Welcome to the South-South Global Thinkers BAPA+40 e-Discussion focusing on the "Role of South-South Cooperation and the Implementation of the 2030 Agenda for Sustainable Development."

 

I have the pleasure of moderating this e-Discussion and am pleased to inform you that the e-discussion deadline has been extended until November 6, 2018.

 

In order to strengthen South-South cooperation, the United Nations General Assembly, in its resolution 71/244, will convene a high-level United Nations Conference on South-South cooperation on the occasion of the 40th anniversary of the adoption of the Buenos Aires Plan of Action for Promoting and Implementing Technical Cooperation among Developing Countries (BAPA+40 Conference).

 

The purpose of this e-Discussion will be to invite think tank network members of the South-South Global Thinkers: the Global Coalition of Think Tank Networks for South-South Cooperation to contribute to the preparatory processes for the BAPA+40 Conference

 

The e-Discussion will feed into an Independent Annual Report on South-South and Triangular Cooperation, which has been requested by the UN Secretary-General, and will provide valuable inputs that will inform deliberations of Member States towards the adoption of an outcome document. In this regard, the Independent Report will be launched and presented at the high-level United Nations Conference on South-South Cooperation on the occasion of the 40th anniversary of the adoption of the Buenos Aires Plan of Action for Promoting and Implementing Technical Cooperation among Developing Countries (BAPA+40 Conference) to be held next March in Argentina. 

 

The UNOSSC Independent Comprehensive Annual Report on South-South and triangular cooperation will reflect on the importance of this historical milestone, the progress that has been made towards the Technical Cooperation among Developing Countries (TCDC) and subsequently South-South & triangular cooperation, its growing distinctiveness in contrast to traditional development cooperation, and the collaborative international relations between countries in the Global South. Specific focus will be offered on the Sustainable Development Goals (SDGs), and how their achievement can be facilitated, has, and could be further accelerated through South-South and triangular cooperation.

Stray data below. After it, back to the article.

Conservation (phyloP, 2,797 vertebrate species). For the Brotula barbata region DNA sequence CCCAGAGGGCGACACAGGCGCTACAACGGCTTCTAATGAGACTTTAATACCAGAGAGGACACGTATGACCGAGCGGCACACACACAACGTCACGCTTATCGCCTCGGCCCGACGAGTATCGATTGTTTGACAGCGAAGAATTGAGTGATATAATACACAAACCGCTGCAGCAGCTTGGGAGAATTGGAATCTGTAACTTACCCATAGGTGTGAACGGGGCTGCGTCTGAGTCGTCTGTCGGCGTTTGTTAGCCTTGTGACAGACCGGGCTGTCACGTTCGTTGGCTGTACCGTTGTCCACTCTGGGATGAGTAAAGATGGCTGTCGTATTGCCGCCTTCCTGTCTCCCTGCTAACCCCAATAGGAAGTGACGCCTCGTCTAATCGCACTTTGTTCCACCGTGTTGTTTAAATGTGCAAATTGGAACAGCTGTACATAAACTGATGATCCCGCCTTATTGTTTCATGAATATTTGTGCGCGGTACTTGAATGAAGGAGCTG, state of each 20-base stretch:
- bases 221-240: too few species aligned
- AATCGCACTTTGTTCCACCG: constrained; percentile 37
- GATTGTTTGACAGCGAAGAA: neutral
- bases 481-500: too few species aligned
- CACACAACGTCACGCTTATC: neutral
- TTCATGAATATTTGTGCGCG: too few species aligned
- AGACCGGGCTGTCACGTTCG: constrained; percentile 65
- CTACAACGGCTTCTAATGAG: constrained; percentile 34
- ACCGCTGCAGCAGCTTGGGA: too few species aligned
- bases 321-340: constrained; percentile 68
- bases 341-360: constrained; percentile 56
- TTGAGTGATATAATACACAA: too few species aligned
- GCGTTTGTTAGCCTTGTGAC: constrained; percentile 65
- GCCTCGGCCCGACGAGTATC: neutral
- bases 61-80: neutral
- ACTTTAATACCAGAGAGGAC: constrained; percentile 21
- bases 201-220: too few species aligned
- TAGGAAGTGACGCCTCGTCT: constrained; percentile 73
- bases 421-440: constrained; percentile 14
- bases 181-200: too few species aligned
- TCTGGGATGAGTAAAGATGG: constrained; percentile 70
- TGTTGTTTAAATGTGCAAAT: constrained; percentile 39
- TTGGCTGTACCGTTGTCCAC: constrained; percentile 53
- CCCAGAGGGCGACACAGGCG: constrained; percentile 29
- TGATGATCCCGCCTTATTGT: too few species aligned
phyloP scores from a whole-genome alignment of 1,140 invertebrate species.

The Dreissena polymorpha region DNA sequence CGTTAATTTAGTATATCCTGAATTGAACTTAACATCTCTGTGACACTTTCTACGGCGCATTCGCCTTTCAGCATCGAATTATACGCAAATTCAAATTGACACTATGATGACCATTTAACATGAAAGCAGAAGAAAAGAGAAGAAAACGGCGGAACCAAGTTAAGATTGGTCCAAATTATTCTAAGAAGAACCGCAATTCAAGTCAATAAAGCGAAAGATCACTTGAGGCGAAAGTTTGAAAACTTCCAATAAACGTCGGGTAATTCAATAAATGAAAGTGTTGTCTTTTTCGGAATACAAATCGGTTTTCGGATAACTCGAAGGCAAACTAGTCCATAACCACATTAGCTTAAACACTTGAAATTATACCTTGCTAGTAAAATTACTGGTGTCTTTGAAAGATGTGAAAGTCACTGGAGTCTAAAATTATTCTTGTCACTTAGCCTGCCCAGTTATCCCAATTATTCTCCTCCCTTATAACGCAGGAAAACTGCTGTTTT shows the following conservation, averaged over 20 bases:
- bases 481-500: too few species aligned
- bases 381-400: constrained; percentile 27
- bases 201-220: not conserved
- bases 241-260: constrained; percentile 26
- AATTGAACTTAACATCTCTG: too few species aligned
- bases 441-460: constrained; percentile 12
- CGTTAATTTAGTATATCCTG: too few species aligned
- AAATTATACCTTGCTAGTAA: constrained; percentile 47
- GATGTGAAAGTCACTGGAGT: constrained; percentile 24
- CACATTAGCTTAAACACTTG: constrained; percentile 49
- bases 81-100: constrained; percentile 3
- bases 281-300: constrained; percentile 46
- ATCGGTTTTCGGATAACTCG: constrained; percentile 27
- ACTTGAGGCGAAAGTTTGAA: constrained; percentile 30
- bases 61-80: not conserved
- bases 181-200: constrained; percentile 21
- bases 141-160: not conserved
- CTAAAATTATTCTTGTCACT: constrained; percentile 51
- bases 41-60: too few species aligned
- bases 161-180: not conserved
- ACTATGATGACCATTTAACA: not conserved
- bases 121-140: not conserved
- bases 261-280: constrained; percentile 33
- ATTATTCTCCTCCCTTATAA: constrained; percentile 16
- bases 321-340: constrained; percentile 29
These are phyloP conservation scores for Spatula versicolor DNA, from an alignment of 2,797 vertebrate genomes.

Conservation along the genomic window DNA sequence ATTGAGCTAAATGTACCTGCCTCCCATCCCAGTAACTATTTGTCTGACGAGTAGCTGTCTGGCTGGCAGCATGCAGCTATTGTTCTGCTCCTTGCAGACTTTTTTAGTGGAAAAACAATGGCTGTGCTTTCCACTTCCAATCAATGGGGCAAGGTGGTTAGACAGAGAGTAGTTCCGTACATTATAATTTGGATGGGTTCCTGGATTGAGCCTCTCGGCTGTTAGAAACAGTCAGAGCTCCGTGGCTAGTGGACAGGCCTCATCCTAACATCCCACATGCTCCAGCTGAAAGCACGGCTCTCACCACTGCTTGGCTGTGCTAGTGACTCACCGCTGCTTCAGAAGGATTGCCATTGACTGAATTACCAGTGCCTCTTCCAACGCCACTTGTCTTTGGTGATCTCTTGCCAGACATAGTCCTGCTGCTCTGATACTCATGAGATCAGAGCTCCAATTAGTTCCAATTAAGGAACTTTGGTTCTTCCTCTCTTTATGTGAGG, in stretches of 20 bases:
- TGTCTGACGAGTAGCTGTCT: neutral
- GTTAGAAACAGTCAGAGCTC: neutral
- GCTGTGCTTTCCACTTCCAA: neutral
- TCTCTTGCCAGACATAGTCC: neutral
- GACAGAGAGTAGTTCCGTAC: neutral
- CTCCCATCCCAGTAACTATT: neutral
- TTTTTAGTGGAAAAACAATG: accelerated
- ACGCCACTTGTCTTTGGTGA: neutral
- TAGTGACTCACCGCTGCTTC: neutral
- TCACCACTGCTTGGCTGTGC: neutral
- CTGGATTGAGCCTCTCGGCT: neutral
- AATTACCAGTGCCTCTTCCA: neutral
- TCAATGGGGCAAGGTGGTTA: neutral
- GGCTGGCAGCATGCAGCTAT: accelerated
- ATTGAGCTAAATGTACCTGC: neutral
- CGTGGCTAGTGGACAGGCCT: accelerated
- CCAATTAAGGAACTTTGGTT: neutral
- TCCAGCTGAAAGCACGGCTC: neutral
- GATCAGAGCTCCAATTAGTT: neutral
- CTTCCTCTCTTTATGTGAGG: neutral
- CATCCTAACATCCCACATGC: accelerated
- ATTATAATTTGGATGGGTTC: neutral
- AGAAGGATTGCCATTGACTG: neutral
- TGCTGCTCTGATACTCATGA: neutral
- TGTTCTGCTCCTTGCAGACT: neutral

The Annual Independent report, as an information tool for political leaders, practitioners and academics, will explore the diversity of cooperative models, the impact of these models on current global challenges, including sustainable development and poverty reduction, and the need for more innovative and inclusive strategies to develop as part of the multilateral and bilateral cooperation system.

 

The e-discussion will also be presented during a South-South Global Thinkers Steering Committee meeting to take place during the Global South-South Development Expo on 27 November 2018, in New York.

 

In particular, this e-discussion will focus on the below BAPA+40 conference theme/sub-themes, which have been endorsed by the General Assembly:

 

The overarching theme of the BAPA+40 Conference is as follows: “The role of South-South cooperation and the implementation of the 2030 Agenda for Sustainable Development: Challenges and opportunities.”

 

The BAPA+40 Conference sub-themes are as follows:

  • Comparative advantages of and opportunities for South-South cooperation;
  • Challenges and the strengthening of the institutional framework of South-South cooperation and triangular cooperation;